Me: I’ve been trying for almost a couple of hours, but I still can’t sleep. I think I’m in love.
My Brain: Stop kidding yourself, girl. It’s because you slept for four hours in the noon.
Me: I still have five hours of sleep left. Why don’t you stop thinking so much and let me sleep?
My Brain: That’s because you have so much to do. How about we start drafting that apology letter?
I know you all had been anticipating part 4 for a long time, and I realise it was cruel of me not to write yesterday, but you know the problem- time is a resource we all lack. But that’s no excuse for you to skip blogging- everyone’s busy, you’d say. And I agree. So as a kind of reparation, part 4 is going to be as long as two parts combined. There, now you have one lesser week to wait in exchange for waiting an extra day. As always, here’s a link for the previous parts. Let’s get right into it now.
Azar was cooking rice on a gas stove when her hand accidentally hit the utensil of almost-boiled milk on the adjacent gas stove and it fell down with a loud clang, spilling the thick white liquid all over the floor. She gritted her teeth. Her husband would come storming into the kitchen anytime now. She quickly set about mopping the spilt milk, trying to ignore the scalding burn her right hand had suffered. Her left hand wasn’t her dominant one, so it took her longer than usual. As a result, her husband entered the place before she could finish up.
“Spilt a perfectly good kilo of milk again, have you?” In truth, Azar had never spilt milk before. “Do you know how expensive this is? Of course, you wouldn’t- you laze about in the house all day like a Maharani while I toil in the factory all day. Milk comes so dearly, but still, I buy it to keep you nourished and this is how you repay me?”
“I’m sorry, ji. It won’t happen again,” she said, cowering. She knew what would come next.
Me: So it’s blog-day Sunday today, and I swear I’m gonna write something. No excuses.
My Brain: Oh yeah? What about the first chapter of Geography- Resources and Development?
Me: Alright. I’ll write a haiku. It won’t take much time.
My Brain: Don’t kid yourself. You’ve never written a haiku before.
Me: That doesn’t mean I can’t. Give me something, Brain. Continue reading
Hola, readers! Now I know what you guys are probably thinking- that I’m becoming increasingly irresponsible and lazy with two delayed posts twice in a row. But I was busy preparing for my Pre-mid term exam yesterday, so you might have more delayed posts. But I’ll sincerely try my best to schedule posts beforehand, so that even when I don’t have time on Sunday, you guys don’t miss out on it.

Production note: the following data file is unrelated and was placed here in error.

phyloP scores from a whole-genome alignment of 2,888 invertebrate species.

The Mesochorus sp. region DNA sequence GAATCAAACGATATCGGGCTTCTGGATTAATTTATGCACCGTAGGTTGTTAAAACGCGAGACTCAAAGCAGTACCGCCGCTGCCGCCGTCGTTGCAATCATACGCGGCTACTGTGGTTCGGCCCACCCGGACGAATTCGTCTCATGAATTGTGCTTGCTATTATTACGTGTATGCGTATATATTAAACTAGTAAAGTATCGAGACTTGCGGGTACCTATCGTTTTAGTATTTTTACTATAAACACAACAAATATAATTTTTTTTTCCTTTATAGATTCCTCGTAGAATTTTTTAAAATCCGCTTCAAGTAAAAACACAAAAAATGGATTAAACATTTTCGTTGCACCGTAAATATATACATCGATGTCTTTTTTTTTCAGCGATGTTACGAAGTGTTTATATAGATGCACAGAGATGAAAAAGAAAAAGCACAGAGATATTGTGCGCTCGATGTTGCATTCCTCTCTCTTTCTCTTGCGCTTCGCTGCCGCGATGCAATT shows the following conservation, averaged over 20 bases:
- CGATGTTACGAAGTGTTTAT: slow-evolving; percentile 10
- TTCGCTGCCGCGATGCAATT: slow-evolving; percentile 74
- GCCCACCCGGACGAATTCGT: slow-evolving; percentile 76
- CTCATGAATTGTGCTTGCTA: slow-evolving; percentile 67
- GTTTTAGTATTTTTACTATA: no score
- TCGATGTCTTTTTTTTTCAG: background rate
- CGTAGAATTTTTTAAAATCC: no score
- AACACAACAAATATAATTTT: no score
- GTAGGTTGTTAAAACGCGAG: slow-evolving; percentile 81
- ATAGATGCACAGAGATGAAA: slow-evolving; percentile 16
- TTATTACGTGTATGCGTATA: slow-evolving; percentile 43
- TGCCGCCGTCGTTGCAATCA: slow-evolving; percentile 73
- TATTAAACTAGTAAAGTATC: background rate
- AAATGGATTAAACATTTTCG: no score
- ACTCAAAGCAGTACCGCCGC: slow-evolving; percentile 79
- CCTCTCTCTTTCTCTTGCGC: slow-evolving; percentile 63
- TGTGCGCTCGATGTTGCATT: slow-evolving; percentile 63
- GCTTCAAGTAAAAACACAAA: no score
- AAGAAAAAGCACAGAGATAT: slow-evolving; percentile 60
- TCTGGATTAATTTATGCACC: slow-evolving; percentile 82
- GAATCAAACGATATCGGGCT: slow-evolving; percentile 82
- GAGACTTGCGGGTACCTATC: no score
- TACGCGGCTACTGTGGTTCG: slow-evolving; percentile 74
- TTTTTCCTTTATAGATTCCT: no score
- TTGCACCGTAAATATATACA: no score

So, now I’m starting a long story that’ll be narrated in parts, and naturally, this is the first one. No, don’t worry, it’s not as long as a novel. But it’s lengthier than the ones you might find in fortnightly magazines. It’s inspired by my visit to Bannerghatta National Park in Bengaluru, which was the first time I ever saw lions and tigers, after a host of failed outings in wildlife sanctuaries and parks. I hope you guys enjoy reading it as much as I did writing it.
Yeah, I know I didn’t blog on Blog-day Sunday but calm down, I returned from my trip today and I honestly didn’t have even a spare minute yesterday. So without any further delay, let me introduce you to my latest poem, inspired by the waves at the rendezvous of two seas and an ocean at Kanyakumari, the bottom-most point of the Indian mainland. The said seas are the Bay of Bengal and the Arabian Sea and the aforementioned ocean is the Indian Ocean. It’s a beautiful place which merits a visit. Don’t miss the Vivekananda Memorial if you ever happen to travel there. And yes, the image featured with this post was clicked by me at Kanyakumari.
Welcome back, dear readers! So this time, another one of my random thought processes resulted in a list of names that, when said aloud, result in a bout of laughter. I didn’t have time to think of a story or a poem because I’m out travelling in South India for 12 days. I stole some of the transportation time to write, so thankfully I won’t be skipping Blog Day-Sunday. A useful tip from my side should you ever visit South India- do not eat South Indian food in restaurants. The food doesn’t taste good over there, and they also charge if you take extra sambhar (a kind of curry made with arhar pulses and eaten with almost every food), which you’re bound to, because they give it in bowls as small as a half hollowed-out apple. Instead, eat at roadside stalls or street vendors. Their food is way more delicious, and it’s cheaper. Plus, they don’t charge for extra sambhar.
Well, enough chattering. Let’s get to our list.
First up, A very Happy Mother’s Day to all the wonderful mothers out there! You all are doing a great job of balancing your life with your kids. A special shoutout to the women who are celebrating their first Mother’s Day. Congratulations!
Now let me be very honest with you- I tried my level best to write a poem about mothers, but I couldn’t. It was as if the words had deserted me. I thought and thought for hours (okay, several minutes) but the page of my notebook remained blank. So I’ve published what I could think of, even though it’s not remotely related to mothers. My sincere apologies to all the mothers and the people who were expecting something Mother’s Day-ey. I promise to try harder next time.
Before I start with the story, I must say it was a challenge in itself for me because my stories are never less than 1000 words long. I always get carried away while putting pen to paper and just go along with the flow. But seeing the abundance of flash fiction and 100-word stories on WordPress, not to mention their popularity, I decided to stretch those writing muscles and take the plunge in the sea of 100-word stories. Let’s hope my first lexiquintal (I made that word up myself; *pats herself on the back*) turns out well.